* Obama says Romney in some ways more extreme than Bush
* Attacks Republican's "voucher" plan for Medicare
* Romney says Obama's health reform stopping job creation
By David Morgan
WASHINGTON, Oct 17 President Barack Obama, long
accused by Republicans of pursuing a socialist agenda on
healthcare and other policies, tried to cast his Republican
rival Mitt Romney as an extremist on Medicare and women's health
issues in their debate on Tuesday.
Obama went after Romney in response a question from the
audience about what distinguished the former Massachusetts
governor's positions from those of another Republican, former
President George W. Bush.
"George Bush didn't propose turning Medicare into a
voucher," Obama said. "George Bush never suggested that we
eliminate funding for Planned Parenthood.
"In some ways," Obama added, Romney had "gone to a more
extreme place when it comes to social policy."
It was one of the few moments in the debate that put the
spotlight on health issues. And it gave Obama the chance to
claim that his opponent's health policies were outside the
mainstream, at a time when Reuters/Ipsos polling data indicate
that Romney has begun to erase the president's lead when it
comes to which candidate has a better plan for healthcare.
Obama's "voucher" comment referred to a Romney plan to
convert the popular Medicare insurance program for the elderly
and disabled into a system that would give future beneficiaries
a fixed payment to help them buy coverage from private insurers
or traditional Medicare.
The approach is broadly unpopular among voters including
senior citizens, who oppose the idea of a "premium support"
system by 2-to-1 ratios in opinion polls.
The president sought to paint Romney's Medicare plan as an
idea that would have been beyond the pale for Bush, a staunch
conservative who angered seniors by proposing the partial
privatization of Social Security but who also expanded Medicare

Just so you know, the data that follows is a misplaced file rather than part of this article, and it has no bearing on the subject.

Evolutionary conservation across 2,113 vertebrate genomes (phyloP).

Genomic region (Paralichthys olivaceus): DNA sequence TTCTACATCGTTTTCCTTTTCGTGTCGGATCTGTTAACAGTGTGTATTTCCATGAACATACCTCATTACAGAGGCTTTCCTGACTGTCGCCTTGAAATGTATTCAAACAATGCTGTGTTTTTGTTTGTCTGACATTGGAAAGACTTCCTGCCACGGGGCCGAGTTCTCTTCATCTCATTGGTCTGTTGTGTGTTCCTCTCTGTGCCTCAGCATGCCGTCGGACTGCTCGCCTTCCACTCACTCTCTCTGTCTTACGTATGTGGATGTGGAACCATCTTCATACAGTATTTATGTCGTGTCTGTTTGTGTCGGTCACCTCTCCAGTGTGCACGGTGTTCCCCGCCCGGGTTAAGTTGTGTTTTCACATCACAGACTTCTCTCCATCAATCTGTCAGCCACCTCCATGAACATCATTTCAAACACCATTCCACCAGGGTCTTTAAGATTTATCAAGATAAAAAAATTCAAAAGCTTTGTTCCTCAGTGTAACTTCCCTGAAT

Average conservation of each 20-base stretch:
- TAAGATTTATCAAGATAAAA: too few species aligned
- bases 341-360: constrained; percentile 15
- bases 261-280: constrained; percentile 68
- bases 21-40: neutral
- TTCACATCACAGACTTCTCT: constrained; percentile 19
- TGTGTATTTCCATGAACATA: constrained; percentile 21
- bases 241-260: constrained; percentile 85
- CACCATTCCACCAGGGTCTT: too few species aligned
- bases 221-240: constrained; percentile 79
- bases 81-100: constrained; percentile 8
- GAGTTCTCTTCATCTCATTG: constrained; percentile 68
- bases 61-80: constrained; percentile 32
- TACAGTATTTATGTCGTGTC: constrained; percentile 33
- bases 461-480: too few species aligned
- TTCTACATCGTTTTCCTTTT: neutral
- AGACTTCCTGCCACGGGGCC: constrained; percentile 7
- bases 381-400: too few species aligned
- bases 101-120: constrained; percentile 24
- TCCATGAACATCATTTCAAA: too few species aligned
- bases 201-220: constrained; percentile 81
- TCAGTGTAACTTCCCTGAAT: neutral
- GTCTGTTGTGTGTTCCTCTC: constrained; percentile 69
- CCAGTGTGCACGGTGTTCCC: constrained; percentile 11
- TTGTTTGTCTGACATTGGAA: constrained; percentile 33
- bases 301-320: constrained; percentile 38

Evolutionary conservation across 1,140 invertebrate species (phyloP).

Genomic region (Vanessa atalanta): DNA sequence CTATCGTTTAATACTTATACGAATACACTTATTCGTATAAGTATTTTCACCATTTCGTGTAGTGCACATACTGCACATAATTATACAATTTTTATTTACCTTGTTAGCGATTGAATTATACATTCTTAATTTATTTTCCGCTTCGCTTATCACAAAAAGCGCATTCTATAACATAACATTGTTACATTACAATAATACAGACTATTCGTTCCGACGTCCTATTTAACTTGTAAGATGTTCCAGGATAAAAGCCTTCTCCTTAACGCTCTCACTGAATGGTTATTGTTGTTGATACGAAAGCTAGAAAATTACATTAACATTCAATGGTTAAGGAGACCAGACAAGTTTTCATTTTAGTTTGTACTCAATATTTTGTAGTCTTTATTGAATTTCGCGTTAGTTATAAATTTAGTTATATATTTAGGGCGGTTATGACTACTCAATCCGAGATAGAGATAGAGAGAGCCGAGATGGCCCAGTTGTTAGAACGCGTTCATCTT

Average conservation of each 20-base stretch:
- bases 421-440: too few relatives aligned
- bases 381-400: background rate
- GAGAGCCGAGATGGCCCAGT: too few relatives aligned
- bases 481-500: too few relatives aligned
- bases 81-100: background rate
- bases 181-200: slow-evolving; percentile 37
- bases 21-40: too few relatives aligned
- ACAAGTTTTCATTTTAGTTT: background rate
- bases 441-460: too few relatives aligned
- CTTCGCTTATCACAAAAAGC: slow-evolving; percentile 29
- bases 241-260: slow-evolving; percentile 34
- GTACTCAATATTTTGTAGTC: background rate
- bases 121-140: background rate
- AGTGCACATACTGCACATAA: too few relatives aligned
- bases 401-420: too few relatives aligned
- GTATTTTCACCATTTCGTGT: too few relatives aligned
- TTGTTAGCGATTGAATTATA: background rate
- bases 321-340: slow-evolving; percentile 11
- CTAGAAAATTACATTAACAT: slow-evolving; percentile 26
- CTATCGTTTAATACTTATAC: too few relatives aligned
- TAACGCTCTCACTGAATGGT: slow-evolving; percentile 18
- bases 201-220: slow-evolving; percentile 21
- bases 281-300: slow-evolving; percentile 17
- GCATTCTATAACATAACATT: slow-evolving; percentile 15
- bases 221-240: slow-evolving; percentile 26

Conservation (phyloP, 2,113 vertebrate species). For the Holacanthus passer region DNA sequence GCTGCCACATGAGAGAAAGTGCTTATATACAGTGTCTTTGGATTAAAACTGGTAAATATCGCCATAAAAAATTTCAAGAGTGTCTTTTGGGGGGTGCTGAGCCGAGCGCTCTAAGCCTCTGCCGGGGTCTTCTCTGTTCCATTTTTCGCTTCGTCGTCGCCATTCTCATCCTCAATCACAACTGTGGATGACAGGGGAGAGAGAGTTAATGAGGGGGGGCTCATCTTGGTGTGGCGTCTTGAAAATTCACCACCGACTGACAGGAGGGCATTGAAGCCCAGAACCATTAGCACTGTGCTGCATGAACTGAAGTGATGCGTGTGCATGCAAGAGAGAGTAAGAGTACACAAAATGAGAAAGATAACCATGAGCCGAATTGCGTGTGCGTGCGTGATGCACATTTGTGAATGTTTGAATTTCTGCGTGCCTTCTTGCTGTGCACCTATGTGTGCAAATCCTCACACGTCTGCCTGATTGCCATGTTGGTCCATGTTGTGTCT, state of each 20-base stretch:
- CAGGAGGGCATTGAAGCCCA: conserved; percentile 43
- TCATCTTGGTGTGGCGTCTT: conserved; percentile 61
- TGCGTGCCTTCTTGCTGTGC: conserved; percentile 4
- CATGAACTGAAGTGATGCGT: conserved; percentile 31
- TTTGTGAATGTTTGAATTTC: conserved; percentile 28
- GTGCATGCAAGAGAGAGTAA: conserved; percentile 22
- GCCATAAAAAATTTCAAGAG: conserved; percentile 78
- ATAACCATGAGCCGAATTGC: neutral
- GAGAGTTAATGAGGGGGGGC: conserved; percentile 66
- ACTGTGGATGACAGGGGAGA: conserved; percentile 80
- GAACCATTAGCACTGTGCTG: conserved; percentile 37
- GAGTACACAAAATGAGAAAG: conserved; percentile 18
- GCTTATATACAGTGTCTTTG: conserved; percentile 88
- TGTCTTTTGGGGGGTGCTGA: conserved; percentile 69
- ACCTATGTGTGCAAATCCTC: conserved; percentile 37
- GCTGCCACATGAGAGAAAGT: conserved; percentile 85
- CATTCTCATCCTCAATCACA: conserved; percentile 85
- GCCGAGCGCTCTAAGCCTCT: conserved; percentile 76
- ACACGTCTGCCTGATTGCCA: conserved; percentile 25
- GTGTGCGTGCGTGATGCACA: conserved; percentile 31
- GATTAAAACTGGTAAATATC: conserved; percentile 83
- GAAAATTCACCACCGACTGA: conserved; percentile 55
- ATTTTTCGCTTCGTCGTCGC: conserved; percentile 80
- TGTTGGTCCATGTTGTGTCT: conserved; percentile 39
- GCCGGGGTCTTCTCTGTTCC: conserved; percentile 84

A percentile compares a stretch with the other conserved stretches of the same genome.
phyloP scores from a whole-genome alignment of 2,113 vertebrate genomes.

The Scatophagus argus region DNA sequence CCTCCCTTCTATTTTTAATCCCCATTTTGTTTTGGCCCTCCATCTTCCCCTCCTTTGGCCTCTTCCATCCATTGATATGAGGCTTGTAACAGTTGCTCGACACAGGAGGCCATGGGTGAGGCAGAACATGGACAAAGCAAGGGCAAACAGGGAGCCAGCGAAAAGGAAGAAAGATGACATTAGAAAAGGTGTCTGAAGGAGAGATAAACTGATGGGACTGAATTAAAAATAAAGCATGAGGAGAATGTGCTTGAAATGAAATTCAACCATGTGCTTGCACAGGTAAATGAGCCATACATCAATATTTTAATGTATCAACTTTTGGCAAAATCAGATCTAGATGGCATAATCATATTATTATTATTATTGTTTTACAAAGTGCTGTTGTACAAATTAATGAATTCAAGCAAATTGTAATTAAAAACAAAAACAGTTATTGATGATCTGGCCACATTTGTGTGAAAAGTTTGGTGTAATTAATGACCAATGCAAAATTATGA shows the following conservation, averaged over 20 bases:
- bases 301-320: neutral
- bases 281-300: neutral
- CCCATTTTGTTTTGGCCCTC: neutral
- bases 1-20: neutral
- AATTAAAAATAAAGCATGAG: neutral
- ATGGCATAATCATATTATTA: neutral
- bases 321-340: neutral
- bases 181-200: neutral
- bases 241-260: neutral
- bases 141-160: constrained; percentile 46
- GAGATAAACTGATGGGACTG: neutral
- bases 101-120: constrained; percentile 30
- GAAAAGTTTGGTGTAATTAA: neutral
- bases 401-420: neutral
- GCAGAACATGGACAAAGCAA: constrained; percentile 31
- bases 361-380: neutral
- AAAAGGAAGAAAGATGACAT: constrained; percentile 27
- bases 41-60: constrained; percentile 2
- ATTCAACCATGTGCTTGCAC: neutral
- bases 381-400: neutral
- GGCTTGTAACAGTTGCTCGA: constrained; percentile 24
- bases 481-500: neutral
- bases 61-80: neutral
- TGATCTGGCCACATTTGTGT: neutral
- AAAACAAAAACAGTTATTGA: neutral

- and grew the federal deficit - by adding a new drug benefit
Obama also sought to hit Romney on women's health issues by
targeting the Republican's pledge to eliminate funding for
Planned Parenthood, the women's health network targeted by
anti-abortion activists because abortions are among the health
services it provides.
Planned Parenthood says that only a small fraction of its
budget funds abortions and that no federal money is involved.
Obama cast Romney's position as a liability for women who
rely on Planned Parenthood for health services, including cancer
screening and contraceptives.
Romney shot back with attacks on Obama's healthcare reform,
which the Republicans dub "Obamacare" and deride as a government
takeover of the $2.8 trillion U.S. health system.
Romney said Obama's healthcare program was holding small
businesses back from creating jobs by adding to their healthcare
costs and would drive those costs higher in coming years.
He also said that Obama had made no proposal to revamp
Medicare, which will face financial problems in future years as
healthcare costs rise and the baby boom generation retires.
Democrats say Obama's policies have extended the life of
Medicare's hospital trust fund, which helps pay for hospital
benefits, and that his healthcare law seeks efficiencies to
improve care and control program costs.
Healthcare spending, a benchmark for costs, is forecast to
rise 7.4 percent in 2014 as Obama's reforms add millions of
uninsured people to the healthcare rolls, according to